IPWatchdog.com is in the process of transitioning to a newer version of our website. Please be patient with us while we work out all the kinks.

Posts Tagged: "federal rules of civil procedure"

D.C. Court Says FTC’s Antitrust Claim Against Facebook Can Proceed

On Tuesday, January 11, the United States District Court for the District of Columbia denied Facebook’s motion to dismiss a complaint brought against it by the U.S.  Federal Trade Commission (FTC), holding that the FTC had stated a plausible claim for relief under Section 2 of the Sherman Act. The FTC filed a complaint on December 9, 2020, asserting one count of monopoly maintenance under Section 2 of the Sherman Act. Facebook moved to dismiss both this case, and a related state case. The district court dismissed the Commission’s complaint but granted the FTC the opportunity to amend. Following a leadership change from when the complaint was initially filed, the FTC filed an amended complaint in August of 2021. L

CAFC Dismisses LG’s Interlocutory Appeal as Untimely

On Tuesday, the U.S. Court of Appeals for the Federal Circuit (CAFC), with Judge Hughes writing for the court, dismissed defendant-appellant LG Electronics Inc. and LG Electronics U.S.A. Inc.’s (collectively, ‘LG’) request for interlocutory review due to lack of jurisdiction; the court said LG had failed to file within 30 days of the date at which the liability issues became final, resulting in an untimely appeal. In 2014, Mondis Technology, Ltd. (“Limited”) sued defendants for patent infringement over U.S. Patent No. 7,475,180(“the ‘180 patent”), which claims a “display unit configured to receive video signals from an external video source.” The district court granted Limited leave to join other plaintiffs, namely, Hitachi Maxell, LTD., NKA Maxell Holdings, LTD., Maxell, LTD., (collectively ‘Hitachi’) to address LG’s pretrial standing challenge. A jury trial in the United States District Court for the District of New Jersey found LG infringed claims 14 and 15 of the ‘180 patent, the claims weren’t invalid, and the infringement was willful. The jury then awarded plaintiffs $45 million in damages.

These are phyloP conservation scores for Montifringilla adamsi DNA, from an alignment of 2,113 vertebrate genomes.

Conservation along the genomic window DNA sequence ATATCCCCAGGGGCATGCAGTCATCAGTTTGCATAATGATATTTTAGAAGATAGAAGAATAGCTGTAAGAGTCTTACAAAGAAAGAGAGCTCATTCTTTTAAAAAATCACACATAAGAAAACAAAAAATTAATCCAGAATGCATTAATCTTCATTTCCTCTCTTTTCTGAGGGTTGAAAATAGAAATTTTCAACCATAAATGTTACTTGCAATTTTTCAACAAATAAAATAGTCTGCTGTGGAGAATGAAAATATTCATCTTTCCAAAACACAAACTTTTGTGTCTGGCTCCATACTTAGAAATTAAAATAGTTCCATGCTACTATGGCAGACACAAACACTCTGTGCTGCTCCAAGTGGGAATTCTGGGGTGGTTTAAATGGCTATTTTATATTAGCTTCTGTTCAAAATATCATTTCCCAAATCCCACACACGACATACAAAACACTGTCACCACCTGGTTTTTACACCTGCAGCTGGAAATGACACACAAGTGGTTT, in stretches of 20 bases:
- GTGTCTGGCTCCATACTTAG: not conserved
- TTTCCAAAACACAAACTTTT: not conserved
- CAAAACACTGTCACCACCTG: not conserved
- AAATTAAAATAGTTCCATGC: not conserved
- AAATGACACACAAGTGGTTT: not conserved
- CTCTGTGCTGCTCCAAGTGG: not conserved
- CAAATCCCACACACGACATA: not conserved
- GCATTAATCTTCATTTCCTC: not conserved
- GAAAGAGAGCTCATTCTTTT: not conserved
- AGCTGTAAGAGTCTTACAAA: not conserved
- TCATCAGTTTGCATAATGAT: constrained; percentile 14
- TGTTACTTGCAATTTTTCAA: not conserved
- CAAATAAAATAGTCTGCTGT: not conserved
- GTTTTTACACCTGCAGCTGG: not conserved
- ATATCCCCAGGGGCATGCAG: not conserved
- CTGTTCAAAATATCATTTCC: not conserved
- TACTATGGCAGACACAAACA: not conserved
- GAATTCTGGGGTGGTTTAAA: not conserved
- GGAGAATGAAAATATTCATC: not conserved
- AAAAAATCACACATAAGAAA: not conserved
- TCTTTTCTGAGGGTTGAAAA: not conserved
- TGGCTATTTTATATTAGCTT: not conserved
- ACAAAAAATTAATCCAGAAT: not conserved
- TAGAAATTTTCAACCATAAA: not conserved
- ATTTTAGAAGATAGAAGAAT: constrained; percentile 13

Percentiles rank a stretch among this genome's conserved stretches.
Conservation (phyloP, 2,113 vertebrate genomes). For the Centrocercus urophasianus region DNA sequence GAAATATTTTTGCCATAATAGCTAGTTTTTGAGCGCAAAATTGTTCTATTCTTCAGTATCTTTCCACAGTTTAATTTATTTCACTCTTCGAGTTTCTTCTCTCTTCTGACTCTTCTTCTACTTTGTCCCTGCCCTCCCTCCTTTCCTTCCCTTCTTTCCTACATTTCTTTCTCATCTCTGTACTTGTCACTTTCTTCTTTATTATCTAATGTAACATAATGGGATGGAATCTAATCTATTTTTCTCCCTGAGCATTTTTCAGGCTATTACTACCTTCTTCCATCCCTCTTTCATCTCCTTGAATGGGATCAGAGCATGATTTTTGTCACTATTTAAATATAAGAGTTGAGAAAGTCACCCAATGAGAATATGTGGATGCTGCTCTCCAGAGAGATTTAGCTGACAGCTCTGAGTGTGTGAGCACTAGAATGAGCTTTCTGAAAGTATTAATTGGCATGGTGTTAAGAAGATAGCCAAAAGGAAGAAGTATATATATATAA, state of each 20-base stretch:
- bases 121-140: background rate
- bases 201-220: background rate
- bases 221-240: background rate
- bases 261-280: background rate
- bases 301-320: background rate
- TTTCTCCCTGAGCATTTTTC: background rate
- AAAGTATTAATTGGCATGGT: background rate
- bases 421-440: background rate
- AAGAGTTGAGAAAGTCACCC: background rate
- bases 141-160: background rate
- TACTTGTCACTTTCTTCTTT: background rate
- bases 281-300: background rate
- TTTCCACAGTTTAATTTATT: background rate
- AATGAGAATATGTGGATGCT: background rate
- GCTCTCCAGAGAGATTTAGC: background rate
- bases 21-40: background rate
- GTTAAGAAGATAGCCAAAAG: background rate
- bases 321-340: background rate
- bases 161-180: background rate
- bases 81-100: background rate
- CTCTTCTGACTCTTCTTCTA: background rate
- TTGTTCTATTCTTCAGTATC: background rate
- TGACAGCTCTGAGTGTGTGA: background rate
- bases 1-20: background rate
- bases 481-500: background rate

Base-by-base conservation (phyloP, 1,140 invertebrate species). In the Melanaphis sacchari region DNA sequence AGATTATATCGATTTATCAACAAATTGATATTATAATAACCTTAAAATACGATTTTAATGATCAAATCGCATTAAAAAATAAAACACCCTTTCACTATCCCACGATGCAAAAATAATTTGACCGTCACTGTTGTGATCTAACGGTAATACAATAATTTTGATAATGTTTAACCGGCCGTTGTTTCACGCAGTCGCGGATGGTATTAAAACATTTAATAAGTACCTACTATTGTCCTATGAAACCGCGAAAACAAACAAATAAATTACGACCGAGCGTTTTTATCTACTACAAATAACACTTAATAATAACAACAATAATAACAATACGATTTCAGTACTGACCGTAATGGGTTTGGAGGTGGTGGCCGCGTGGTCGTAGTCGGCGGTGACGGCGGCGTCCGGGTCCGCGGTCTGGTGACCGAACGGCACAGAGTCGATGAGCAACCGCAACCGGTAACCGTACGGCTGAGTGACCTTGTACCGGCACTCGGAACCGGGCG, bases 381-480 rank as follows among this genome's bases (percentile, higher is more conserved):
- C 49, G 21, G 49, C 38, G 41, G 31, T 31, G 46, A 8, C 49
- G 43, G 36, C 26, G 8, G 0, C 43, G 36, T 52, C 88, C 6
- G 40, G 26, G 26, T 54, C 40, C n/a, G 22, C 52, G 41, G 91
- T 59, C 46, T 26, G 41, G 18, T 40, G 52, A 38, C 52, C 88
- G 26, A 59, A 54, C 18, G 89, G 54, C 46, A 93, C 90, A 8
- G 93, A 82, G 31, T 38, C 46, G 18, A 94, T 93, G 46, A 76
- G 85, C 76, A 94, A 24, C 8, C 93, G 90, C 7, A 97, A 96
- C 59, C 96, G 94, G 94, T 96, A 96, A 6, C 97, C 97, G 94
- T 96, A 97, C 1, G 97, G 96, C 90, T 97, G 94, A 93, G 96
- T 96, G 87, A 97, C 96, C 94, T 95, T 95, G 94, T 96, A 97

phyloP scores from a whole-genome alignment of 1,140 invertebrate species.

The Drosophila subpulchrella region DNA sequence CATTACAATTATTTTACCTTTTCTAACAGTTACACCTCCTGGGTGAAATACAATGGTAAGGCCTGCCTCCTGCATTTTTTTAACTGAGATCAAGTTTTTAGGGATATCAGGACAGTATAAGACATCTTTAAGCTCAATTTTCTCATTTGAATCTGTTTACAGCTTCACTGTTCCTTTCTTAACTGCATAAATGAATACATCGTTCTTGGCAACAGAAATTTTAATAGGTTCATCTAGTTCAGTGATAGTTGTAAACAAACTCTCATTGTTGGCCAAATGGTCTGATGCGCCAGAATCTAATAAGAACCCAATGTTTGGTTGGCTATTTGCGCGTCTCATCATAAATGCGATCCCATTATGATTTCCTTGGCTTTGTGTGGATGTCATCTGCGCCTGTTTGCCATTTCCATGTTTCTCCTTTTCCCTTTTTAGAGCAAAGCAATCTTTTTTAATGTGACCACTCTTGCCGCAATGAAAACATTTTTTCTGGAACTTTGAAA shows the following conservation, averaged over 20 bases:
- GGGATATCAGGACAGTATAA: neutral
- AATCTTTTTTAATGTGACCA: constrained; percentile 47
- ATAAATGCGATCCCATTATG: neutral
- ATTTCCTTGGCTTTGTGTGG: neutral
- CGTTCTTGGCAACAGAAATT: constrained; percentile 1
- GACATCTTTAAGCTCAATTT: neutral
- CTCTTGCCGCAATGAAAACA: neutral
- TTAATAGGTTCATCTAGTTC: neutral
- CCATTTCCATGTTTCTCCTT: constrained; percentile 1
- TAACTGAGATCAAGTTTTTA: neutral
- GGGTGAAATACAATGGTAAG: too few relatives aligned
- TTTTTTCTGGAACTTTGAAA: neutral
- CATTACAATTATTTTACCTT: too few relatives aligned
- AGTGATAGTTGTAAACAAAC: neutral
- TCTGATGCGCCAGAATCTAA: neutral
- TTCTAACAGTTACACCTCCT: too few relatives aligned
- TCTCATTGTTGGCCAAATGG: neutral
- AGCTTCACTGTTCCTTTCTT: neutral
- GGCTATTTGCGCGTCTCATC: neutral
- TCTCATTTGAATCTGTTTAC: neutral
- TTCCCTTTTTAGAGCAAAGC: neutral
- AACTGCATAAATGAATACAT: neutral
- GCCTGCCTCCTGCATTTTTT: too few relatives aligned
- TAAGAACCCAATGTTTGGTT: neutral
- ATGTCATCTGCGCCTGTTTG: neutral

Federal Circuit Finds District Court Applied Overly Restrictive Interpretation of the Relation Back Doctrine